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Understanding and caring in a world of alternative facts

You are living in a world in which almost everyone who interacts with you, outside of your formative years, wants something from you. And that wanting filtrates intents, thoughts, words, actions and interactions, even at an unconscious level.

For certain reasons, in rural areas and “under-developed” parts of the world, such a treatment is less pronounced than in densely populated metropolitan areas. Part of it could be a manifestation of the so-called “survival efficiency”, part of it stemming from a deepening distrust we hold for other fellow human beings.

Observe the people who have been interacting with you.

The unaware or less aware would want your praises (1).
The more aware but less sophisticated would want your money or your endorsement to help them make money (2).
The more sophisticated would want your time (3).
The most sophisticated would want your belief (4).

Narcissists and fame-seekers through association fall into (1). They are everywhere on social media platforms such as Facebook, Instagram and LinkedIn. At times, vanity and ignorance have led me to behave like one of these people. But I have learnt that vanity is, well, so vain.
Most commercial pursuits fall into (2).
Some biggest beneficiaries of the long tail economy fall into (3).
Many governments, religious organisations, and myriads of causes fall into (4).

What makes a platform like Facebook so powerful is that it could ask for your praises, your money, your time and your belief all at the same time. Whether that power could be used to benefit or gradually degenerate the collective human psyche is actually up to each of us, the users. But that argument deserves an article on its own.

Very few people who interact with you do not want anything from you. Even if they do, they probably just want you to call or message them now and then, because they want to hear how you are going and if you are ok. These people probably are your family, your close friends, and relative strangers who are very aware of their own and others’ biases and motivations.

In a world of “alternative facts” and “very fake news”, we are living witnesses of an era of eroding trust. How can we trust someone whom we do not really know in this day and age, especially when in most interactions, we know that the other person, or organisation, is interacting with us only because they want something from us, not because they genuinely care about us? Certain folks see no problems in this treatment. They may argue that apart from family and friends, everything else should be treated as transactional. Taking such a point of view, the world probably would have never seen a Nelson Mandela, a Mahatma Gandhi, or a Desmond Doss. And I would argue that all of us would have been much worse off as a species.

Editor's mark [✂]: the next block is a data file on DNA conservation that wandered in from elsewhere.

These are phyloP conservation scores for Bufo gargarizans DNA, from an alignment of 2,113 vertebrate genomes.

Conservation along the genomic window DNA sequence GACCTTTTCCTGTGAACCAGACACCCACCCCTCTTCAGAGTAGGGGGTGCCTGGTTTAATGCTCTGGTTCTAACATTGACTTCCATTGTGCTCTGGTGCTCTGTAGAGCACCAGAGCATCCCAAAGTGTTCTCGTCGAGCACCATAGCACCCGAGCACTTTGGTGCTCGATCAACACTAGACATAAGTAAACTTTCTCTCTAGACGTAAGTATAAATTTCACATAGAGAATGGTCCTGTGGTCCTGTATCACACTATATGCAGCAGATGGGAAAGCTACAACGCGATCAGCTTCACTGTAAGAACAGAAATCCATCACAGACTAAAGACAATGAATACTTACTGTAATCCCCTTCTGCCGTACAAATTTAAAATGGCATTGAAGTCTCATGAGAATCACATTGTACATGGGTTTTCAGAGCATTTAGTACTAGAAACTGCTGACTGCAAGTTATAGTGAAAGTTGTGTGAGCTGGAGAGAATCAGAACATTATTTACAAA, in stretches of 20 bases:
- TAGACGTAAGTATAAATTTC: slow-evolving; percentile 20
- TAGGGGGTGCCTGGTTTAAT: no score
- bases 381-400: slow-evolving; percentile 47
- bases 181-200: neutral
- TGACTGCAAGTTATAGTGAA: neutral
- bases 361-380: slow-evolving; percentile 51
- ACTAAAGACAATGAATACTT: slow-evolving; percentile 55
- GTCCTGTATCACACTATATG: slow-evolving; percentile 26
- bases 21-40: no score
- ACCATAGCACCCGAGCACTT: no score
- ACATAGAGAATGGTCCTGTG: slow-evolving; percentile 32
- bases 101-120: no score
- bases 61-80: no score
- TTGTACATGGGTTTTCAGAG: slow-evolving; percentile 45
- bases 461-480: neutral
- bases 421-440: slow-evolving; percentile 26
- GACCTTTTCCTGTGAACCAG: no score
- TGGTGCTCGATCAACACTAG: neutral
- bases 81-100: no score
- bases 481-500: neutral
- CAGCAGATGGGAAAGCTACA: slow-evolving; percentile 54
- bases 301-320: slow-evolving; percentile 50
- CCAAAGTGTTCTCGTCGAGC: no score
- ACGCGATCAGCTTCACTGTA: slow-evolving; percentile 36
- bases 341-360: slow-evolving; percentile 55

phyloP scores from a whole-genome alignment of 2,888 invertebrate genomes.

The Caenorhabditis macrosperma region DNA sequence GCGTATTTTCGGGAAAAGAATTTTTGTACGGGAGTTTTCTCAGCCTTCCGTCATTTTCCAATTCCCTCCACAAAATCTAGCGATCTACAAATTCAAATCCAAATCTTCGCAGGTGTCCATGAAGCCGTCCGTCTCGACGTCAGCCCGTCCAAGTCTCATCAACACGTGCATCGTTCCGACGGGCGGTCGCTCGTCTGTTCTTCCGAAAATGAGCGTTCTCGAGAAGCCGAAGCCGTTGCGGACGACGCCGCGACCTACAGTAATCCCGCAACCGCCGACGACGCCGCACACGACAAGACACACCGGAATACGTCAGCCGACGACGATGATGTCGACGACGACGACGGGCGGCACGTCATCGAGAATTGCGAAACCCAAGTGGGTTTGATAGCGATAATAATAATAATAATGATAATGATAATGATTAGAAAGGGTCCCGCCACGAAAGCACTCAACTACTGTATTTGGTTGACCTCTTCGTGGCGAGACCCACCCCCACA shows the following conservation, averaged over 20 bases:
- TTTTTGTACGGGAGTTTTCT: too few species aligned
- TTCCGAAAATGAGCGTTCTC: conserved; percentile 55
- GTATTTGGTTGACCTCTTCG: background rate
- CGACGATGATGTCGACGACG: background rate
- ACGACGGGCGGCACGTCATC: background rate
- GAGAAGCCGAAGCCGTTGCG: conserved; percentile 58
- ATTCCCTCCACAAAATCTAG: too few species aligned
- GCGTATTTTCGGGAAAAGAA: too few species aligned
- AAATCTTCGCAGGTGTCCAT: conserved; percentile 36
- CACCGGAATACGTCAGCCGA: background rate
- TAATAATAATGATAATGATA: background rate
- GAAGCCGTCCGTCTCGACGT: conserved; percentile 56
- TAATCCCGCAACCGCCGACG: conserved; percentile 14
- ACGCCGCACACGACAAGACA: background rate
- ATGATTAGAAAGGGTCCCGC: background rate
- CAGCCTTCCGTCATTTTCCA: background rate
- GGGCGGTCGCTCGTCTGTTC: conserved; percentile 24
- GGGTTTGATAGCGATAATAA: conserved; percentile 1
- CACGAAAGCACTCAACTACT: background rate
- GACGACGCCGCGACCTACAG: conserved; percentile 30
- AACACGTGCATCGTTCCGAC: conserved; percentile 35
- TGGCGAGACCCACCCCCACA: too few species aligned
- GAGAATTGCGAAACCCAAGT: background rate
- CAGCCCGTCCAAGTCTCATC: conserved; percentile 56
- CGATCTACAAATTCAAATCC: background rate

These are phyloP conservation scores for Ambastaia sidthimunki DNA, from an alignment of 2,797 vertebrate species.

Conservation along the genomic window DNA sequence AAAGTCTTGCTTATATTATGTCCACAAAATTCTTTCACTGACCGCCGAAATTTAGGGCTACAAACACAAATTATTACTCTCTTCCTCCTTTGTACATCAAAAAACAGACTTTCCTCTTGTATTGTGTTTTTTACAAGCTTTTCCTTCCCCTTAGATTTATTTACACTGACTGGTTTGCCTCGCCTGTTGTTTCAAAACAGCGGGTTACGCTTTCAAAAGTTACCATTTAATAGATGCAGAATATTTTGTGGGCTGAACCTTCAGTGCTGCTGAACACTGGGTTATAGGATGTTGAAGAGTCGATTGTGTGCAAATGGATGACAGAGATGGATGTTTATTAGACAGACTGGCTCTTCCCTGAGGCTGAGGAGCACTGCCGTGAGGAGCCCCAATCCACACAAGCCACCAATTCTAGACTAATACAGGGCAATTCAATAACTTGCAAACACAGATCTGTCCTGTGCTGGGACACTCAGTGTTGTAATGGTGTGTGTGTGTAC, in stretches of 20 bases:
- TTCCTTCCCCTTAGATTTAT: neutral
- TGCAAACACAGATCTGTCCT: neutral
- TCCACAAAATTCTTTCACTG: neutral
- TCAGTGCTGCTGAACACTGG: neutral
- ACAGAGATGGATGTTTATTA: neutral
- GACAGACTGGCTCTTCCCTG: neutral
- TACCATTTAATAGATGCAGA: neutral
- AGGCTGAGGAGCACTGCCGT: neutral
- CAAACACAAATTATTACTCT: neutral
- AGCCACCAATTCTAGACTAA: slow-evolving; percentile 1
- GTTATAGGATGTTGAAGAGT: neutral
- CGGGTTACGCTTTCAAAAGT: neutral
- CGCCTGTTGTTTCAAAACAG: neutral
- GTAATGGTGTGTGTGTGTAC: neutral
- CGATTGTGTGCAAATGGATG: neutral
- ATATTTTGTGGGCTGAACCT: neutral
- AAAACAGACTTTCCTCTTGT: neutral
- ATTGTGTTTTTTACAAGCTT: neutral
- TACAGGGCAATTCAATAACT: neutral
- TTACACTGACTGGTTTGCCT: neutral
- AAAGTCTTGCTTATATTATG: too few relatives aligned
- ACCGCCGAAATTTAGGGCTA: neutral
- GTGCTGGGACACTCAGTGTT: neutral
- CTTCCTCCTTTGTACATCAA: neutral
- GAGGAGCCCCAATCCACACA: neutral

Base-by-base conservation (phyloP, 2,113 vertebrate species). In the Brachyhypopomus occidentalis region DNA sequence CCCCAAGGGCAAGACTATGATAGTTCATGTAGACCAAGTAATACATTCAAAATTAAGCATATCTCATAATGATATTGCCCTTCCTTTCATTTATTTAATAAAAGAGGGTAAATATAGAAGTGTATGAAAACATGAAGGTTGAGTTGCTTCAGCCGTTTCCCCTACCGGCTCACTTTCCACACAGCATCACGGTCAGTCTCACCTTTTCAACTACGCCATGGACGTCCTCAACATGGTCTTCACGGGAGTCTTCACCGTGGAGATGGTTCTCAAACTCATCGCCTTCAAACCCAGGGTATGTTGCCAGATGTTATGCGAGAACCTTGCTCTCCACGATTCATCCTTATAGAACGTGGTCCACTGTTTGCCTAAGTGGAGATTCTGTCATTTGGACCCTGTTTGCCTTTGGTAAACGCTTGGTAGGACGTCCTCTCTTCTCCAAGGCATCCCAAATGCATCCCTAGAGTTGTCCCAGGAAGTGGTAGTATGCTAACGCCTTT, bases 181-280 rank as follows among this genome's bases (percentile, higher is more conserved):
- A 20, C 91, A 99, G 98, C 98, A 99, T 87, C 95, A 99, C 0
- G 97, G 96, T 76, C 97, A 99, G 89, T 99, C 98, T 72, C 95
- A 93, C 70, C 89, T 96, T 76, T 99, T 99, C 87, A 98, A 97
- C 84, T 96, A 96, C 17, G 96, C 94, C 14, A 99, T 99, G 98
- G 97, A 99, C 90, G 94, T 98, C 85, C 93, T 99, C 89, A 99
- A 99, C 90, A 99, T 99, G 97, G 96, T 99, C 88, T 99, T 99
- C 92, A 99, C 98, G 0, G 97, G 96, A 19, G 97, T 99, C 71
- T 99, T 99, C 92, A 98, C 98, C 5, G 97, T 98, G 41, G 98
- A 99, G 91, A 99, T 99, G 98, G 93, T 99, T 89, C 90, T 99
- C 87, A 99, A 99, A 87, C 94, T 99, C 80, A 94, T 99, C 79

As this global phenomenon of eroding trust plays out, each of us probably will withdraw back into familiar territory, consisting solely of family and close friends, those whom we could trust unconditionally, those who when they ask us “How are you?” does not always follow with “By the way, I need something from you.”

But as we withdraw back into familiarity, we would tend to reject differences and those who are different from us. Differences in looks, differences in beliefs, differences in values, they all suddenly seem very scary and threatening. And you can guess where that path may lead humanity.

In my life, I have received generosity and kindness from many strangers – people who were different from me, the people whom I barely knew then, most of whom I still barely know now. If I had had to “earn my trust” before these folks would lift their fingers to help, I probably would never have been helped. Their unconditional generosity and kindness have helped me survive turbulent times and inspired me to be a better person. For that, I am forever grateful.

This imminent act of withdrawal has a deep impact on how society evolves. From the perspective of humanity, bigotry and discrimination are never the right answers, even in this age of any-means-to-an-end. But basic qualities that have emerged triumphant over and over again in the history of the human race – understanding and caring – could well be. And we are all capable of understanding and caring, in our own ways.

📸 Filip Mroz